Water is the main object of admiration in this tour. It is part of the vastness of the lake and it shows off in a waterfall caused by a fracture in a basaltic rock area.
Bayo Hill functions as a ski resort during the winter and reaching its top is a good excuse year round to have a look at Lake Nahuel Huapi. We took Route 66, which would deposit us at the base of the ski resort. Some observation decks caught our attention, so we parked our car to investigate. There were three of them and the view of the big water body running from West to East was similar but from different points of view. “Have you brought your cameras?”, a foreign tourist asked with an accent. He had just taken a thousand shots. He was astonished by the view. And he was right to be: each of those wooden boards featured the view of a portion of water, forest and vastness that justified the expression “the South does exist too”.
The first balcony overlooked the center of the Village; the second one, the middle of the lake; and the third one, the area called Huemul. Three looks of one same lake that could be reproduced by one panoramic shot. Following the broad path, easy to travel by car, we saw a coihue forest on the left. The trunks were thin and tall, featuring a grayish shade that would enhance a photograph. This area cannot be accessed but these specimens are certainly worth watching. Very close to the end of the path, we saw a sign on the right that would mark the trail to access the Bonito River and the cascade. It was a 200-meter-long slope amidst a very gloomy coihue forest. Misodendron and old man’s beard, parasite plants resting on other species without damaging them, took hold of our sight. They are the evidence of the high level of oxygen in the environment. We could hear the murmur of the water. To the left, in a clearing, we discovered the wooden deck with rails. From that spot, the cascade could be watched in its entire splendor. The river was very narrow and it ran along an abrupt fracture in the rock. As it reached the border, it fell into a pool lying 20 meters underneath making a deafening sound.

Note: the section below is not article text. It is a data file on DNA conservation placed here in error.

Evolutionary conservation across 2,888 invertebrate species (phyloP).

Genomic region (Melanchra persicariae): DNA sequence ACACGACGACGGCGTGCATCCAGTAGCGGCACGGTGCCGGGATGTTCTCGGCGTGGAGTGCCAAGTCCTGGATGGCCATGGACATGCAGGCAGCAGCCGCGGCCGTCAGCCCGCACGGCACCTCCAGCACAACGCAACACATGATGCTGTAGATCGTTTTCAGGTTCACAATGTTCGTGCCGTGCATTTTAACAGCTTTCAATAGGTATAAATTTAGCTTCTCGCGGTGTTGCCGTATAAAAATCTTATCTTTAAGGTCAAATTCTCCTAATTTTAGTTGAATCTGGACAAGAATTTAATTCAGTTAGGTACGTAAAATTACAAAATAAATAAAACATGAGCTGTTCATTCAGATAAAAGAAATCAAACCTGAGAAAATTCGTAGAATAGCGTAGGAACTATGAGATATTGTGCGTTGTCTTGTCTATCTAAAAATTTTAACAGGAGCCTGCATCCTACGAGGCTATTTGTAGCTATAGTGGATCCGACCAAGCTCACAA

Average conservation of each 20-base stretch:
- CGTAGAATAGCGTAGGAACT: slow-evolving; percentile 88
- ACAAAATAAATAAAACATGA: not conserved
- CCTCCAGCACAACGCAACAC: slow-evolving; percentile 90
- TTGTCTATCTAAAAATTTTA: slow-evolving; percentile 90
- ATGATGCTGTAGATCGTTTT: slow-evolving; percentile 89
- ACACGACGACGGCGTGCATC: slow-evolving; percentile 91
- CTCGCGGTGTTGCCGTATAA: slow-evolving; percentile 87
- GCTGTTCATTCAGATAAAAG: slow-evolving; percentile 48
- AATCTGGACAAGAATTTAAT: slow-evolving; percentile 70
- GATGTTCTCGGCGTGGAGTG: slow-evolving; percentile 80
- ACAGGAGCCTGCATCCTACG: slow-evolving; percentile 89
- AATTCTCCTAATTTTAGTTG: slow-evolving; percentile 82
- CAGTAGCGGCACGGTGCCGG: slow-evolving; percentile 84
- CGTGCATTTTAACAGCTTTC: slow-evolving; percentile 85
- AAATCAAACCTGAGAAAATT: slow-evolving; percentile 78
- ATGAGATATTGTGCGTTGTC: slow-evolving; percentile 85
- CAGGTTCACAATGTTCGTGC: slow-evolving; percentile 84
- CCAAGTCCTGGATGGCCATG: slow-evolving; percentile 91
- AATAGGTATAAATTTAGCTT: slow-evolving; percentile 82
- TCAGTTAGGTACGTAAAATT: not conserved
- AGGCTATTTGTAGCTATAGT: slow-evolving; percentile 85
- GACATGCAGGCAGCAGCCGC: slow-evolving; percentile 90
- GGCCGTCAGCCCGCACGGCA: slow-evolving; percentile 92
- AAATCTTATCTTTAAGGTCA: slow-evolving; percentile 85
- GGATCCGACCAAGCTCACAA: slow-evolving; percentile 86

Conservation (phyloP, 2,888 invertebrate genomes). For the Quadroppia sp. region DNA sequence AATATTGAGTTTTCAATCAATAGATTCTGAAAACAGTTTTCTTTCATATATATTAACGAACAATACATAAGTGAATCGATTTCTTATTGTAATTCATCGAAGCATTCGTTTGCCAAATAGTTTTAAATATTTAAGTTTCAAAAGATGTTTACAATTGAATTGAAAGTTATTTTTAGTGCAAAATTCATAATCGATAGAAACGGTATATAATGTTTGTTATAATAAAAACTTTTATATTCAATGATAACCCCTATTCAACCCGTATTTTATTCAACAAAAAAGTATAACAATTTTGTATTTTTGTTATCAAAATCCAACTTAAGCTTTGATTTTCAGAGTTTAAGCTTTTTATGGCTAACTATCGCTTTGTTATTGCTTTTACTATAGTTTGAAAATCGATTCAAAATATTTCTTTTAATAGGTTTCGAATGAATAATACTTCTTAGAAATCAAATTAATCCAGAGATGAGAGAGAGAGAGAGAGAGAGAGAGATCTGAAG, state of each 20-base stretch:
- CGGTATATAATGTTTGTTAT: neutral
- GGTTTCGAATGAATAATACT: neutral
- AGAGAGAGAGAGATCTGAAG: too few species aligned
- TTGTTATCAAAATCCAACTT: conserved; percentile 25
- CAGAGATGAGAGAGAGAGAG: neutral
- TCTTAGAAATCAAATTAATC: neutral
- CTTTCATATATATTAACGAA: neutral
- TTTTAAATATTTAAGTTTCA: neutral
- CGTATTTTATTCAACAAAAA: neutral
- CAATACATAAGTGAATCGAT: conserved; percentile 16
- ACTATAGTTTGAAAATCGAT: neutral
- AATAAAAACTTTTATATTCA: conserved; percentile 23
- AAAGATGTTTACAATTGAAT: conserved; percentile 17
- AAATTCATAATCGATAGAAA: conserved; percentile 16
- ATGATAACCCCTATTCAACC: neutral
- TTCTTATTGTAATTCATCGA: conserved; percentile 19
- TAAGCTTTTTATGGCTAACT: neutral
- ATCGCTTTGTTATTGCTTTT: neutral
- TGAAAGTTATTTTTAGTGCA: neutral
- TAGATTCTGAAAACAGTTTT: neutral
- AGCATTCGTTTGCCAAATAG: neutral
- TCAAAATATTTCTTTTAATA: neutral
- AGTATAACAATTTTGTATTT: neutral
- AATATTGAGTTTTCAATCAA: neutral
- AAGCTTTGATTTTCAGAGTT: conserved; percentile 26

In the foreground, some huge coihues
were the perfect frame to take a picture of the waterfall. We lost sight of the river stream, which flew into the forest beyond the boundaries of private property. The vegetation near the pool was intensely green. It included moss, ferns and a mist with all the colors of the rainbow when crossed by a sun beam. We fixed our sight on the fall. The water seemed to break into a thousand pieces, as if it was disintegrating itself and producing incredible shapes our imagination changed into attractive figures. We bade farewell to that river, as many other tourist attractions of the same kind were still waiting for us.
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